UK STEEL company Sheffield Forgemasters has become the latest company to cut jobs in the UK’s beleaguered steel industry, with 100 positions to go across all of its businesses.
The firm has just announced its latest financial results and said that for the first time, it has made a loss, and redundancies are necessary to ‘streamline’ the operation and make it more able to withstand the tough economic conditions facing the steel industry. Chairman Graham Honeyman said that he hopes the redundancies are a 'short-term necessity' and will largely be achieved voluntarily. Earlier this week, industry giant Tata Steel announced that it is cutting 1,000 jobs in the UK.
Sheffield Forgemasters makes, forges and casts steel for engineering, nuclear and oil industry applications as well as ingots and bars for other industries. Chairman Tony Pedder said that the downturn in the oil and gas industry is partly to blame, as the low prices are causing projects and investment to be delayed.
'This combined with a slowing of global economic growth has led to a scarcity of orders for our engineering products and an international collapse in steel prices, affecting our ingot and bar sales,' he added.
Honeyman said that despite being 'fiercely independent', the company felt compelled to ask the government to act to improve the competitive and market environment for UK steel firms.
'There has been some positive response particularly with regard to electricity costs for major users like Sheffield Forgemasters but more remains to be done,' he said.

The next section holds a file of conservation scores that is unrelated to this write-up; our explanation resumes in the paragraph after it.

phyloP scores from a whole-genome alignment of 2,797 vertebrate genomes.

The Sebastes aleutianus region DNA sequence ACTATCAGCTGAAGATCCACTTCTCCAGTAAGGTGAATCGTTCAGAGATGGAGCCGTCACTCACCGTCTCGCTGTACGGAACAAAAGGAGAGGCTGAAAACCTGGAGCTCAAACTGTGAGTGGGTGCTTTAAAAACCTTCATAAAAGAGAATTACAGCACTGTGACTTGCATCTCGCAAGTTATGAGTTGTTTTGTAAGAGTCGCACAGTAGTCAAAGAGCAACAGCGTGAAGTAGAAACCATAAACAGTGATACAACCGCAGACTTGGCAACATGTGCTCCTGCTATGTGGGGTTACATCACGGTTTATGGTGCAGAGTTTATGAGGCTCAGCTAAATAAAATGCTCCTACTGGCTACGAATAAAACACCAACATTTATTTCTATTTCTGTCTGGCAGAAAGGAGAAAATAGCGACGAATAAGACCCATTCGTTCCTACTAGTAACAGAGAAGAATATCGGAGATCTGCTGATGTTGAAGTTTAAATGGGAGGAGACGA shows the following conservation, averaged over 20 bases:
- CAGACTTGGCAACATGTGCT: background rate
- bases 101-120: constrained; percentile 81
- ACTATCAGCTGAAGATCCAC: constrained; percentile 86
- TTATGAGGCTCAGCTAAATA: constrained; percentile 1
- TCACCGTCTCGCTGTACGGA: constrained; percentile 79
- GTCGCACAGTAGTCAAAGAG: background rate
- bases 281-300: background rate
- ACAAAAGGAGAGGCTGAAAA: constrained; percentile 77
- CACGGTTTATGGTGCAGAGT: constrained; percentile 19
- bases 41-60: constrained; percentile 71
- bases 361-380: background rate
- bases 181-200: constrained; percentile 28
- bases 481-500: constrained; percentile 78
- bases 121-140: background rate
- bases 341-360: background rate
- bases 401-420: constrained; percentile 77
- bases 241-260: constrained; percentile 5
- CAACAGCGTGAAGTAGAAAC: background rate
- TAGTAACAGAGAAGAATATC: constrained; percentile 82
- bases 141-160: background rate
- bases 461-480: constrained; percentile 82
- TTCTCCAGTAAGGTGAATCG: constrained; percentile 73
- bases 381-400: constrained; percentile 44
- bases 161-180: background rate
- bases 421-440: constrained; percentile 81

The Unite union has called on the government to ensure that all UK infrastructure projects should use UK steel. National officer for steel Harish Patel said that the government needs to act 'swiftly and decisively' to protect the steel industry in the UK before it is too late.
'World class companies like Sheffield Forgemasters need urgent support and a level playing field with their international competitors if they are to survive,' he said, adding: 'If it’s made for Britain then it should be built using British steel. Firms such as Forgemasters should be looking forward to helping build the new gas and nuclear power plants which are in the pipeline, not left fighting for their survival on an uneven playing field.'
The UK government has yet to respond to the latest cuts, but on 19 January, it reaffirmed its support for the UK. Anna Soubry, minister for small business, industry and enterprise, told parliament that the government had already secured state aid clearance from Europe to compensate companies and help mitigate the costs of existing energy and renewables policies, which it estimates will save steel companies up to £100m/y (US$140m). The government, she said, will go further and exclude energy-intensive industries, like the steel industry, from such costs in the first place. She also said that the government would push for the results of a European report on the oversupply, or ‘dumping’ of low-cost steel in Europe and its effects on steel markets, something called for by Tata and union bosses alike earlier this week.
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